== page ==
Back last summer, Sarepta CEO Doug Ingram told Duchenne MD families and investors that the FDA’s shock rejection of their second Duchenne MD drug golodirsen was due to some concerns regulators raised about the risk of infection and the possibility of kidney toxicity. But when pressed to release the letter for all to see, he declined, according to a report from BioPharmaDive, saying that kind of move “might not look like we’re being as respectful as we’d like to be.”

He went on to assure everyone that he hadn’t misrepresented the CRL.

But Ingram’s public remarks didn’t include everything in the letter, which — following the FDA’s surprise about-face and unexplained approval — has now been posted on the FDA’s website and broadly circulated on Twitter early Wednesday.

The CRL raises plenty of fresh questions about why the FDA abruptly decided to reverse itself and hand out an OK for a drug a senior regulator at the FDA believed — 5 months ago, when he wrote the letter — is dangerous to patients. It also puts the spotlight back on Sarepta $SRPT, which failed to launch a confirmatory study of eteplirsen, which was only approved after a heated internal controversy at the FDA. Ellis Unger, director of CDER’s Office of Drug Evaluation I, notes that study could have clarified quite a lot about the benefit and risks associated with their drugs — which can cost as much as a million dollars per patient per year, depending on weight.

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2019 Trin­i­ty Drug In­dex Eval­u­ates Ac­tu­al Com­mer­cial Per­for­mance of Nov­el Drugs Ap­proved in 2016

Fewer Approvals, but Neurology Rivals Oncology and Sees Major Innovations

This report, the fourth in our Trinity Drug Index series, outlines key themes and emerging trends in the industry as we progress towards a new world of targeted and innovative products. It provides a comprehensive evaluation of the performance of novel drugs approved by the FDA in 2016, scoring each on its commercial performance, therapeutic value, and R&D investment (Table 1: Drug ranking – Ratings on a 1-5 scale).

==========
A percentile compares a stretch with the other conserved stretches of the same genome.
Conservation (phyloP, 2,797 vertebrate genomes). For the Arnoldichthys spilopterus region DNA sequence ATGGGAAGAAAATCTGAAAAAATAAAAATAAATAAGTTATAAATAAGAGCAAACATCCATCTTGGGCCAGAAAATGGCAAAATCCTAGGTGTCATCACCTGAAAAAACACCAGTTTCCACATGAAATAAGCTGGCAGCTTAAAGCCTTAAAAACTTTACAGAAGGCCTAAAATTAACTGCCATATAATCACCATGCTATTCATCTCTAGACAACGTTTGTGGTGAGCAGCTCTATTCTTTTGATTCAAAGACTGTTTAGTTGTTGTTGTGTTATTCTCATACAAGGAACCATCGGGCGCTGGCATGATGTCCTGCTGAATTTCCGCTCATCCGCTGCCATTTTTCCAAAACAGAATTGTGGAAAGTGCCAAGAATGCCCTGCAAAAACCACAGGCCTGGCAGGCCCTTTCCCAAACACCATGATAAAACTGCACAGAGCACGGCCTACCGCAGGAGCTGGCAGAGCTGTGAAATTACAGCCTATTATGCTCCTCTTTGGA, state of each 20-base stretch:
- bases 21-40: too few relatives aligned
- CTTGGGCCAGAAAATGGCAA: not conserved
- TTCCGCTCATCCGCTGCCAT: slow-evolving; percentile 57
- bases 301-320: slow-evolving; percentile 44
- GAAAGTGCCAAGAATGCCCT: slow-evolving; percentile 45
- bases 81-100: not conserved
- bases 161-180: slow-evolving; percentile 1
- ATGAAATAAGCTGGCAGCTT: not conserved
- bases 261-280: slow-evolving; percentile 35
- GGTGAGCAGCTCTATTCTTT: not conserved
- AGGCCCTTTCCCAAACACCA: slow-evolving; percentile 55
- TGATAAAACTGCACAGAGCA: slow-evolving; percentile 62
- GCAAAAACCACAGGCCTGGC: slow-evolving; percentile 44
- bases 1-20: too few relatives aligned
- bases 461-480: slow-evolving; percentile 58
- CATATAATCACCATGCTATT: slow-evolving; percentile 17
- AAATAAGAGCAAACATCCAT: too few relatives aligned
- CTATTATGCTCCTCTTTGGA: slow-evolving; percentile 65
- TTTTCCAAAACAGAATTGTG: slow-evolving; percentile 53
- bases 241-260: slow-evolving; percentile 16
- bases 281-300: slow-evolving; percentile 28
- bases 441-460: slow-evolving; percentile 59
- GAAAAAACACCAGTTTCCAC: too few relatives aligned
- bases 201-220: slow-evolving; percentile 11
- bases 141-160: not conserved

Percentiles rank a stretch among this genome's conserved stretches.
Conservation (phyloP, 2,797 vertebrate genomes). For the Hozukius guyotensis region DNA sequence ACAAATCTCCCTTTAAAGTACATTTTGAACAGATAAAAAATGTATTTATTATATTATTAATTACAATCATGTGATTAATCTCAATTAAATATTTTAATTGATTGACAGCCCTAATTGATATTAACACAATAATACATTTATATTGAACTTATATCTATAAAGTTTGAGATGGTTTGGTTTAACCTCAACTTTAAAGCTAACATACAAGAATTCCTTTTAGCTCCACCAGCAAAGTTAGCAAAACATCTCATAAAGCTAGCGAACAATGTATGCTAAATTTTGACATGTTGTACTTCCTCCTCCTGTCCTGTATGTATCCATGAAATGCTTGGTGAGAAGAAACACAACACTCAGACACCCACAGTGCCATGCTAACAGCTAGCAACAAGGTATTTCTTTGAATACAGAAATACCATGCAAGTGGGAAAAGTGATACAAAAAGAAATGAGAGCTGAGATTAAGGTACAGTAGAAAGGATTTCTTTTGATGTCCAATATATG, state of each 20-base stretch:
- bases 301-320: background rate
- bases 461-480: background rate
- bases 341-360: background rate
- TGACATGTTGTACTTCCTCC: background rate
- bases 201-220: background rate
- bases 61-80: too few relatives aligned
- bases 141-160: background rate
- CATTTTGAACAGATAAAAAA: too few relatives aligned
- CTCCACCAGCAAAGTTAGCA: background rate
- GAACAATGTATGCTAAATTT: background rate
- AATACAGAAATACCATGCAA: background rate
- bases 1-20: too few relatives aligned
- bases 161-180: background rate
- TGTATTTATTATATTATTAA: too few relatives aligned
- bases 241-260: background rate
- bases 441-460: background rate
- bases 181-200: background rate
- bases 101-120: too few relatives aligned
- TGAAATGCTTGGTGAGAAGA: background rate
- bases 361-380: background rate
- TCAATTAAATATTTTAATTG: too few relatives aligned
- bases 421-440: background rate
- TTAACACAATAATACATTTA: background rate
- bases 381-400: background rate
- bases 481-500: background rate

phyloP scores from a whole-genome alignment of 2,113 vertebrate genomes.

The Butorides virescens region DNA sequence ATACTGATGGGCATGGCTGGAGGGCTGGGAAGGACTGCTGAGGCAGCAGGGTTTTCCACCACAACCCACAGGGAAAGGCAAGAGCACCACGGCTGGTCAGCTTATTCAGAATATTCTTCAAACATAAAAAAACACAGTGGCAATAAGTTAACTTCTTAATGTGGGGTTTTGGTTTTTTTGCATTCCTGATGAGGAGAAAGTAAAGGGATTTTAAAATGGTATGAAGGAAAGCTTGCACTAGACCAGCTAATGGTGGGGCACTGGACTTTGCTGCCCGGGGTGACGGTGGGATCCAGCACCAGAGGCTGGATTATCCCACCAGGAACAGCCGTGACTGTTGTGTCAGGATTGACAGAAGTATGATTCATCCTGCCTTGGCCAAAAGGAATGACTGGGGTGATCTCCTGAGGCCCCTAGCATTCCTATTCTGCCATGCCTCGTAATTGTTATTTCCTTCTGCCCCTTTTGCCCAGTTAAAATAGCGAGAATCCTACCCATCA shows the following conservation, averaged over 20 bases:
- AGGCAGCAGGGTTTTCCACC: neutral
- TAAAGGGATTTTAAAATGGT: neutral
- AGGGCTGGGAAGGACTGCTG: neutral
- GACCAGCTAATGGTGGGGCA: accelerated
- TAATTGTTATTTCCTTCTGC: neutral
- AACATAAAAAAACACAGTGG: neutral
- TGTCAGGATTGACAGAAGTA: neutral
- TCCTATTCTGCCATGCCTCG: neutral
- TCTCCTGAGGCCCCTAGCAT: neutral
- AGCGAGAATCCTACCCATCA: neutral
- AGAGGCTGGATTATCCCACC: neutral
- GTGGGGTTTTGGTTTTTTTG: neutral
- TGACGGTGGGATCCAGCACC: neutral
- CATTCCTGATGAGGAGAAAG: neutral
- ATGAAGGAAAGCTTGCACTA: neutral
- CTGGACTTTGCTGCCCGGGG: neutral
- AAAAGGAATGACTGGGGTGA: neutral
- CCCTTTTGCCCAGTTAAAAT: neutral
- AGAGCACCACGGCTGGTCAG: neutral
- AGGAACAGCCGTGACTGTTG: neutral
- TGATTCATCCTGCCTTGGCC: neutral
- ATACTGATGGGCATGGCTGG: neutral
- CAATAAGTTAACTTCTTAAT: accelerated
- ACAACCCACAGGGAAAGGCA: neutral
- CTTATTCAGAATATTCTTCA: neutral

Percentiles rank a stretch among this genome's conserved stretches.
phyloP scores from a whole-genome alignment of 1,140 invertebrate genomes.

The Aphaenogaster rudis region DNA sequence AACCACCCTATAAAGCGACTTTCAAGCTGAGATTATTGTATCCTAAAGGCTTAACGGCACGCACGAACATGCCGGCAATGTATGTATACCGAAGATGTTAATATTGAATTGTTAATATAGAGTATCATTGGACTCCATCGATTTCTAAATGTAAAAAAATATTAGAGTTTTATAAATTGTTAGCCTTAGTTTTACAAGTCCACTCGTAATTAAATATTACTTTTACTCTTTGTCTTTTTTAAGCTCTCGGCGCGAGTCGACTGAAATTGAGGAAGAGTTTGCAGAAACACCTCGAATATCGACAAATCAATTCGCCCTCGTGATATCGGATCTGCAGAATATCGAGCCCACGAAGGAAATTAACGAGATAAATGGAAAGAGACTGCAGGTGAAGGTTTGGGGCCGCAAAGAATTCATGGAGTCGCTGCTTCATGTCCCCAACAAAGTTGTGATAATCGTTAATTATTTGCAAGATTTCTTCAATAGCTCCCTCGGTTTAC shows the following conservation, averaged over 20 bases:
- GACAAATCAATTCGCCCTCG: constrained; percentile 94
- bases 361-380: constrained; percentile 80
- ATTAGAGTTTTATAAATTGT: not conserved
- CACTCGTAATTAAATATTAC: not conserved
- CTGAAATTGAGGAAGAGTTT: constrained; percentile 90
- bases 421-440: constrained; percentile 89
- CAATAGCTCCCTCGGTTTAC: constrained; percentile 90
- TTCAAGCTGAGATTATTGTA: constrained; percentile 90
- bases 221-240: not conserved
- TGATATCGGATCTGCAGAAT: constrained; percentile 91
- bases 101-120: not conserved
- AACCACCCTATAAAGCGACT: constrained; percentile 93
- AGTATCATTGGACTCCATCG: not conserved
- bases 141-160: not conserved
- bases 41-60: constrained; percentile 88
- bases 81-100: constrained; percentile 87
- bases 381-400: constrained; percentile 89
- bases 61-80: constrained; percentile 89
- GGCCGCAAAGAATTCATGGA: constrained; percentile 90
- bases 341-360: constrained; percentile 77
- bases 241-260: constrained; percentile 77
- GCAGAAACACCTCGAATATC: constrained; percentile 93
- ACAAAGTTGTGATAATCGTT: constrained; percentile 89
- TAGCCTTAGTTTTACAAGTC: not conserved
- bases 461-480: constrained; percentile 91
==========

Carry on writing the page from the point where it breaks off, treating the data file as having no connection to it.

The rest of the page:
How to cap­i­talise on a lean launch

For start-up biotechnology companies and resource stretched pharmaceutical organisations, launching a novel product can be challenging. Lean teams can make setting a launch strategy and achieving your commercial goals seem like a colossal undertaking, but can these barriers be transformed into opportunities that work to your brand’s advantage?
We spoke to Managing Consultant Frances Hendry to find out how Blue Latitude Health partnered with a fledgling subsidiary of a pharmaceutical organisation to launch an innovative product in a
complex market.
What does the launch environment look like for this product?
FH: We started working on the product at Phase II and now we’re going into Phase III trials. There is a significant unmet need in this disease area, and everyone is excited about the launch. However, the organisation is still evolving and the team is quite small – naturally this causes a little turbulence.

Stephen Hahn, AP

The FDA has de­val­ued the gold stan­dard on R&D. And that threat­ens every­one in drug de­vel­op­ment

Bioregnum Opinion Column by John Carroll

A few weeks ago, when Stephen Hahn was being lightly queried by Senators in his confirmation hearing as the new commissioner of the FDA, he made the usual vow to maintain the gold standard in drug development.

Neatly summarized, that standard requires the agency to sign off on clinical data — usually from two, well-controlled human studies — that prove a drug’s benefit outweighs any risks.

Over the last few years, biopharma has enjoyed an unprecedented loosening over just what it takes to clear that bar. Regulators are more willing to drop the second trial requirement ahead of an accelerated approval — particularly if they have an unmet medical need where patients are clamoring for a therapy.